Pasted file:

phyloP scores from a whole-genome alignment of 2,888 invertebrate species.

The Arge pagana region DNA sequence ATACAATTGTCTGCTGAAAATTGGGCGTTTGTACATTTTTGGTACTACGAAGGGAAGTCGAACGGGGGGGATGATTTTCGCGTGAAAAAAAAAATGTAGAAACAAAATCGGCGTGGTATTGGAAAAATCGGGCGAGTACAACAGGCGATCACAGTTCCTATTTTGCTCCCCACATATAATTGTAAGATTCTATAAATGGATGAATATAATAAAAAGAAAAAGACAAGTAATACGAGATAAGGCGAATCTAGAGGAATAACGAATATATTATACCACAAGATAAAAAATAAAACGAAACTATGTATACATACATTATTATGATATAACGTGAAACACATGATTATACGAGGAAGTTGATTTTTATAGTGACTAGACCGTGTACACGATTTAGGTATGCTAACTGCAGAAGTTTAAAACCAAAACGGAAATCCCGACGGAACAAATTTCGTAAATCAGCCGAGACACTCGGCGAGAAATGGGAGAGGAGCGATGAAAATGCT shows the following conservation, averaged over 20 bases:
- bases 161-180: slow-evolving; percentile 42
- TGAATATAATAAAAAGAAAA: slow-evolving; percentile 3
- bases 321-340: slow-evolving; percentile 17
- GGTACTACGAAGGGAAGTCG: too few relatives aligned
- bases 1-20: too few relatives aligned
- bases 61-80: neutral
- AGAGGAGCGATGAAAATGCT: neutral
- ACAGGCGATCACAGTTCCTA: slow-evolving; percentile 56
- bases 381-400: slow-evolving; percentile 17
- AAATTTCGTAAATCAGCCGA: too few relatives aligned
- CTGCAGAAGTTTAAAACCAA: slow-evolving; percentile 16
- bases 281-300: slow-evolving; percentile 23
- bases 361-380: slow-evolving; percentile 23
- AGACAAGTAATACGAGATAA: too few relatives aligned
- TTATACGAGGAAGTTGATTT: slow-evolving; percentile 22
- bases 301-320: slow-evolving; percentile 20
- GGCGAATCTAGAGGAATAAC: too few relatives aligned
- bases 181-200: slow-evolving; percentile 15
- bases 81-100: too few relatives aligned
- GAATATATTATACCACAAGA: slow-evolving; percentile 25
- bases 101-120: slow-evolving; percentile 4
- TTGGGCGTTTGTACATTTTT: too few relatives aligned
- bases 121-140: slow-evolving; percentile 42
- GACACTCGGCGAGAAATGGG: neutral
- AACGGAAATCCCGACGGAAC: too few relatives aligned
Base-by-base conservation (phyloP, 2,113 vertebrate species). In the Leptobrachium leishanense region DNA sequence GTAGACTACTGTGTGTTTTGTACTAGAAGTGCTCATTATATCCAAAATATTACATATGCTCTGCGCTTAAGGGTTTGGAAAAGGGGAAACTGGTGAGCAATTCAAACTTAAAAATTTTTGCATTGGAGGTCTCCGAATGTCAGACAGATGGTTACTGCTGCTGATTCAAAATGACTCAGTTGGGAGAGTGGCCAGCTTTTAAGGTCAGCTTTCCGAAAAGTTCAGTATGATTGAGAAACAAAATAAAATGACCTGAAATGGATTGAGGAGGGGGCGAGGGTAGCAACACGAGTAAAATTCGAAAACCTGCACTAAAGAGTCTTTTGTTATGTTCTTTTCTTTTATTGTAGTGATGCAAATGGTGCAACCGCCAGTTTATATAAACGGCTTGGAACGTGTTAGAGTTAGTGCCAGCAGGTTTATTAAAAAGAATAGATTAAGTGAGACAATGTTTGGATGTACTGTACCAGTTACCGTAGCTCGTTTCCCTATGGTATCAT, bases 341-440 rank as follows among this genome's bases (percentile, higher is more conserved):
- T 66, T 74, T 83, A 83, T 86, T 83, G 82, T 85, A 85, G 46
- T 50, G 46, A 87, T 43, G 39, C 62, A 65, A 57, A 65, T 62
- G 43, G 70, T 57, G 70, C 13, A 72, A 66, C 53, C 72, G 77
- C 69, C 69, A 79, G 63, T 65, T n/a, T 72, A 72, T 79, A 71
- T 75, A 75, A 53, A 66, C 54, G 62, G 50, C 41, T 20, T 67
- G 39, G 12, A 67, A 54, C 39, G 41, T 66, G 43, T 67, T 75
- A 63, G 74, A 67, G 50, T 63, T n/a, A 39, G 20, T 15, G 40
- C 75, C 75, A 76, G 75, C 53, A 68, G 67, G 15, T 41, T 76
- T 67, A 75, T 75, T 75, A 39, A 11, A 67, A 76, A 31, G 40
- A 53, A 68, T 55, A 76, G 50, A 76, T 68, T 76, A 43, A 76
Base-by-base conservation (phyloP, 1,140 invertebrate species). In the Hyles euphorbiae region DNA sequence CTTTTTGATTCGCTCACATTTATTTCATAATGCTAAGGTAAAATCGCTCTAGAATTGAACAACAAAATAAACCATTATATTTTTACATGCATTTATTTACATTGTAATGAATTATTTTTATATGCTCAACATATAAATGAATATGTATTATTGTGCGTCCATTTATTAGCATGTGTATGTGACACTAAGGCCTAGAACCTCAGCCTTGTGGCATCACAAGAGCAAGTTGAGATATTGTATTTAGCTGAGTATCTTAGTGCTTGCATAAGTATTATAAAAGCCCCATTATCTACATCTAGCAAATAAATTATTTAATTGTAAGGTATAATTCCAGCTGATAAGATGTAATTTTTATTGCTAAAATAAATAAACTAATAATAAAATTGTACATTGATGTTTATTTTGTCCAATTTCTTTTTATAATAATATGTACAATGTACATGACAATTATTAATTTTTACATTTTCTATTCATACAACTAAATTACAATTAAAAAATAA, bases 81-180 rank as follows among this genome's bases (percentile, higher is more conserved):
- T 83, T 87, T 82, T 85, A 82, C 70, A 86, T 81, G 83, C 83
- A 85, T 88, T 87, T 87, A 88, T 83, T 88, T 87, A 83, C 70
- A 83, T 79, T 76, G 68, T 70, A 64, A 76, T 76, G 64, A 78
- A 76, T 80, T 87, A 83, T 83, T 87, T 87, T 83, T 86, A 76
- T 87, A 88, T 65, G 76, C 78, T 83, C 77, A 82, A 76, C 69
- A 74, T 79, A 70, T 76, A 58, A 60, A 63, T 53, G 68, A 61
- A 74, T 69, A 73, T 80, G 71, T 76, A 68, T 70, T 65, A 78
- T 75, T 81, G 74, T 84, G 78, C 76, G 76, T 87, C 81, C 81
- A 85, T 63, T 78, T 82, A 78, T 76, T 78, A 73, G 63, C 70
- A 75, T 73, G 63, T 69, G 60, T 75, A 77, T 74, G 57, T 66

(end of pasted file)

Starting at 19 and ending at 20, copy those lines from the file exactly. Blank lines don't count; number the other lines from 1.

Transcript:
- GGCGAATCTAGAGGAATAAC: too few relatives aligned
- bases 181-200: slow-evolving; percentile 15